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Some like Jakob Neilsen argue that mobile users and desktop users have different objectives. They contend that the only way to address these disparate needs is to create separate sites with different content structures. This multi-web approach places extra demands on designers and content producers. While it might seem like a boom to web developers, it is impractical to expect small businesses to manage multiple sites. Without small business participation the growth of online commerce will stall. Consumers will be disheartened by a patchwork that includes inadequate mobile specific sites; mobile apps with limited functionality; traditional desktop sites that do not translate to mobile; and poorly designed responsive sites.
Not only will we have two (or more) webs that narrowly focus on screen size, we will also have two classes for online commerce.
Smart phones and tablets are disruptive technologies. They upset the settled conventions of desktop usability. While some users remain wedded to large screens and others are mobile-only, many more are apt to access the web with multiple devices. It will take time for things to settle out. Meanwhile HTML5 and CSS3 have arrived in the nick of time and responsive design seems to be gaining steam.
The truth is that we are witnessing an evolution. Mobile technology is still changing. Sooner or later the web and users will adapt to the new realities. Judging by the pace at which changes is happening, I predict it will be sooner rather than later. I also predict that a single web solution will prevail.
If we accept these predictions as inevitable, it becomes easier to envision how things will be in this new era. Desktop users will accept a simplified landing page that might require an extra click to reach content. Meanwhile mobile users will adapt to new types of navigation so they access the same content available to PC users. As users adapt, usability experts will concoct new standards and designers will create presentations that incorporate them. It is already starting to happen.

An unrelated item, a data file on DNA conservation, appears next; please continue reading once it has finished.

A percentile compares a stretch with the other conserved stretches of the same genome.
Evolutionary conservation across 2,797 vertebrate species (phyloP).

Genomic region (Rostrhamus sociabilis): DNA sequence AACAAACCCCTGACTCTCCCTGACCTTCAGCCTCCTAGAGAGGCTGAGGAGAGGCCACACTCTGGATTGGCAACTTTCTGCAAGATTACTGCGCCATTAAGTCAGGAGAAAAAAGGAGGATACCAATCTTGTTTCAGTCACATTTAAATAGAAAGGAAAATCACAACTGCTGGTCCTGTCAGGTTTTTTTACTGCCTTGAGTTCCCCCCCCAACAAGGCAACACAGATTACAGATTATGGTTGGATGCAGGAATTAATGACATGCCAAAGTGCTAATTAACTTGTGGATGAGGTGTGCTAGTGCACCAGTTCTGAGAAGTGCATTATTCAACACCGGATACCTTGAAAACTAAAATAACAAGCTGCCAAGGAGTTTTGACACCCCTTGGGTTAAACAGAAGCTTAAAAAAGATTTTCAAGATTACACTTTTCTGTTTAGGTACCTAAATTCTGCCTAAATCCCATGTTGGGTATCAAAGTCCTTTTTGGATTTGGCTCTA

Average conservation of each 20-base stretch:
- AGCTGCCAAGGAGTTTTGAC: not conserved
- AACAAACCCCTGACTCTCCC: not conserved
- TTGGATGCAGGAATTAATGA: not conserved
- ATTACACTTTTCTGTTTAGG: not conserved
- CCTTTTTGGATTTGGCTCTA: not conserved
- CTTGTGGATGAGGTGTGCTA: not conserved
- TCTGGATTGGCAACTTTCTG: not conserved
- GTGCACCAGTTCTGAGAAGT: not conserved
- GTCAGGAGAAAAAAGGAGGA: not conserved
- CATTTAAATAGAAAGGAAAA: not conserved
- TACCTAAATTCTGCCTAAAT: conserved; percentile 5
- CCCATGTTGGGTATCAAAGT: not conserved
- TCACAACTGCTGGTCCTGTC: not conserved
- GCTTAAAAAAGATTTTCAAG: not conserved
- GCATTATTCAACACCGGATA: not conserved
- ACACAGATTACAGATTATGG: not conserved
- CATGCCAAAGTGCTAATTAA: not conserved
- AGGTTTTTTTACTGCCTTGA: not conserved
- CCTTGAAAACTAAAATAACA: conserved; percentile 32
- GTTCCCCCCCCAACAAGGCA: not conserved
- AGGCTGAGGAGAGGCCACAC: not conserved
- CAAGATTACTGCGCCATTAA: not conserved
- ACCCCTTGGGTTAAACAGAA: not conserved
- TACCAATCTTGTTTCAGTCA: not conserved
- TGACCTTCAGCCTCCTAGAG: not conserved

Both sides in this debate should simply back off. Stop thinking about compromises and start thinking evolution.
Online execution encompasses more than throwing up a pretty website.
A well-designed site begins with an understanding of the target audience – specifically your ideal customers. Profile them. Identify what they will be seeking when they visit your site.
Will your ideal customers be using your site from mobile devices? In most cases the answer is yes. Also, in most cases they will sometimes be using desktop computers, too.
Are your ideal customers social? In most cases the answer is yes. What networks are they using?
What are your business objectives in being online?
How will your online presence integrate with your offline marketing?
All these factors and more need to be considered before committing a single line of code.
This blog will provide some guidance to entrepreneurs and business owners developing their online strategies. If you know someone who would benefit from a little help, share this link.